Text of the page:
Justice Minister Yitzhak Modai abruptly resigned under fire today after accusing Prime Minister Shimon Peres of mishandling the investigation into the Shin Bet security service's alleged cover-up of the slaying of two captured Arab terrorists in 1984.

Modai, one of the most outspoken members of the rightist Likud bloc in the coalition Cabinet, announced his resignation two hours before an emergency Cabinet meeting at which Peres had planned to fire him, a move that could have precipitated a collapse of the coalition and led to early parliamentary elections.

Modai said, however, that he intended to return to the Cabinet on Oct. 25 when Peres and Foreign Minister Yitzhak Shamir, the Likud leader, switch positions under the coalition rotation agreement that formed the "national unity" government 22 months ago. Likud sources said that Modai might return as finance minister.

Peres, who forced Modai to give up the Finance Ministry position earlier this year following a similar outburst of personal criticism, made no commitments today that would assure Modai's return to the Cabinet. Any Cabinet Shamir forms in October will be subject to parliamentary approval.

The latest of a series of coalition disputes began Saturday when Modai, speaking at a high school in Herzliya, attacked Peres' handling of the Shin Bet security service scandal, saying the prime minister "knows as much about the law as he knows about economics."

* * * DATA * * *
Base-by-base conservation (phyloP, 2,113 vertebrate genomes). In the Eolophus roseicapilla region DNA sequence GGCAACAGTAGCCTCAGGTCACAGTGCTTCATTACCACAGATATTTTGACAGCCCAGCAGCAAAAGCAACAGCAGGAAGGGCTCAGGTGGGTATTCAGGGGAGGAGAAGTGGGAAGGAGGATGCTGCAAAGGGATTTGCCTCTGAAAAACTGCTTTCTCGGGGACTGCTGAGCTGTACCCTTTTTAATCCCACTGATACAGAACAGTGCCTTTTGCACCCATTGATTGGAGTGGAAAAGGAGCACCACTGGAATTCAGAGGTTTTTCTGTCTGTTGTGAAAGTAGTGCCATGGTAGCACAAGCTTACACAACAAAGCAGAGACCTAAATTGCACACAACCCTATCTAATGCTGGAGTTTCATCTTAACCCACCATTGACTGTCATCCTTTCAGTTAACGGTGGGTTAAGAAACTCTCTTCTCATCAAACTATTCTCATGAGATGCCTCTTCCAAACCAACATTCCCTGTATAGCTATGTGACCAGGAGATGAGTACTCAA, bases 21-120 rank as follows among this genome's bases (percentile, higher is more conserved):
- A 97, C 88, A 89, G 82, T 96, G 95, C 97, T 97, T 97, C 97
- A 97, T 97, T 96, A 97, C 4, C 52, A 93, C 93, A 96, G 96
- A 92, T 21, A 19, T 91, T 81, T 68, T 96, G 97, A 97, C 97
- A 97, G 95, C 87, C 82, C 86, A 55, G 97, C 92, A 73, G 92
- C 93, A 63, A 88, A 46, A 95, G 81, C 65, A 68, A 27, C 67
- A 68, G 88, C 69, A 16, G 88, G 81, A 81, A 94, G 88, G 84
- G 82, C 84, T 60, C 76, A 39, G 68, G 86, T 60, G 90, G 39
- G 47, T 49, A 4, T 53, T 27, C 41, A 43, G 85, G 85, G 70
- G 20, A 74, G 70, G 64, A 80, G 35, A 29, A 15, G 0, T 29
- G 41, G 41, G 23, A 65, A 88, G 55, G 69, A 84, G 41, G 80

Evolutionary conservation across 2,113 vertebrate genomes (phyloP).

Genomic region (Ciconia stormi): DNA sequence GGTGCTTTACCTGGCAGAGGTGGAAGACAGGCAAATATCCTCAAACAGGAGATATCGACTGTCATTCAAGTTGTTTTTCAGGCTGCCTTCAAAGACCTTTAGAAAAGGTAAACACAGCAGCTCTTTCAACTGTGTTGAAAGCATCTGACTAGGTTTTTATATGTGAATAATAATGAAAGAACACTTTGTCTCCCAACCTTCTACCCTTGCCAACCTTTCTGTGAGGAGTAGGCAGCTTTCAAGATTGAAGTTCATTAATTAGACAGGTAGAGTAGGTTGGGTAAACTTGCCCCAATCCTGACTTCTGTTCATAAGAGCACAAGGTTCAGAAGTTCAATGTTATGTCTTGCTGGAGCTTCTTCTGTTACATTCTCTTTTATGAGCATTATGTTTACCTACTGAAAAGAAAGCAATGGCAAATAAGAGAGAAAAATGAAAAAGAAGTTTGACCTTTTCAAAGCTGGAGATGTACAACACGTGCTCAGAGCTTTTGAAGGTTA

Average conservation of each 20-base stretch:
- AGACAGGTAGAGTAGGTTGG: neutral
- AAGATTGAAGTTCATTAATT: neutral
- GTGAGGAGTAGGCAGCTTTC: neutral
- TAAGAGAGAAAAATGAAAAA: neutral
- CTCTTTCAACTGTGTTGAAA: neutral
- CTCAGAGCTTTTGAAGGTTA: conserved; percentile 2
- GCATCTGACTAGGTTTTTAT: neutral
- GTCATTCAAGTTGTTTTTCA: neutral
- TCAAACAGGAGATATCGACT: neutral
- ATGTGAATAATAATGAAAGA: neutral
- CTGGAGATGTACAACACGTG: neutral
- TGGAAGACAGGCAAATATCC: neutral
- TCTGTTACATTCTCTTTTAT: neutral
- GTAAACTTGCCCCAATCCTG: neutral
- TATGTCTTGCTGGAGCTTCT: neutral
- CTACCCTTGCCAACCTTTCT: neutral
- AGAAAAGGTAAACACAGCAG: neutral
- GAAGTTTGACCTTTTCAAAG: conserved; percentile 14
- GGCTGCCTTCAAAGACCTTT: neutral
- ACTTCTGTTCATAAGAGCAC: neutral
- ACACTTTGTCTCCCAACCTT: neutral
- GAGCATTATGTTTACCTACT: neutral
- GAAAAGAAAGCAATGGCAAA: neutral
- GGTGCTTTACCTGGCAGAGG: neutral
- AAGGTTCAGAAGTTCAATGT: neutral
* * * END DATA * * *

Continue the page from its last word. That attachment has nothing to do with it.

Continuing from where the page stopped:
Modai also said he had a "score to settle" with the prime minister, a reference to his ouster from the Finance Ministry earlier this year after he publicly questioned Peres' competence in the field of economics.

While contentious public exchanges are common in Israeli politics, a Cabinet tradition of collective responsibility prohibits, in theory at least, a Cabinet minister from openly criticizing positions approved by a majority. That principle has been loosely interpreted by prime ministers of both parties as proscribing vituperative attacks against their management of major issues of state.

In April, when Modai challenged Peres' competence in economic management, the prime minister was said to have warned him that a repetition would result in his dismissal.

In that coalition crisis, Peres rescinded his decision to fire Modai and instead moved him to the Justice Ministry only when it became clear that the 10 Likud ministers and their coalition allies were prepared to bring down the government and force early elections in defense of Modai.

In contrast, there appeared to be no such support of Modai today when Peres said he planned to fire the justice minister. Several Likud leaders said that rather than abort the rotation three months before it is to take effect, they would prefer that Modai step down and then return to the Cabinet in October.

At a news conference today, Modai accused Labor Party ministers of using even more derogatory language against Shamir, even to the point of publicly accusing him of participating in the cover-up of the beating deaths of two handcuffed Arab prisoners following a hijacking incident in the Gaza Strip on April 24, 1984, when Shamir was prime minister.

Modai accused the Labor Party of trying to bring about a collapse of the coalition to avoid the October rotation.

Likud legislator Moshe Katsav said his party had to decide between backing Modai and watching the coalition crumble, or asking him to temporarily step aside in order to preserve the rotation.

"After two years of swallowing a lot of things, and letting the Labor Party benefit, we could swallow this and let the rotation take place," Katsav said.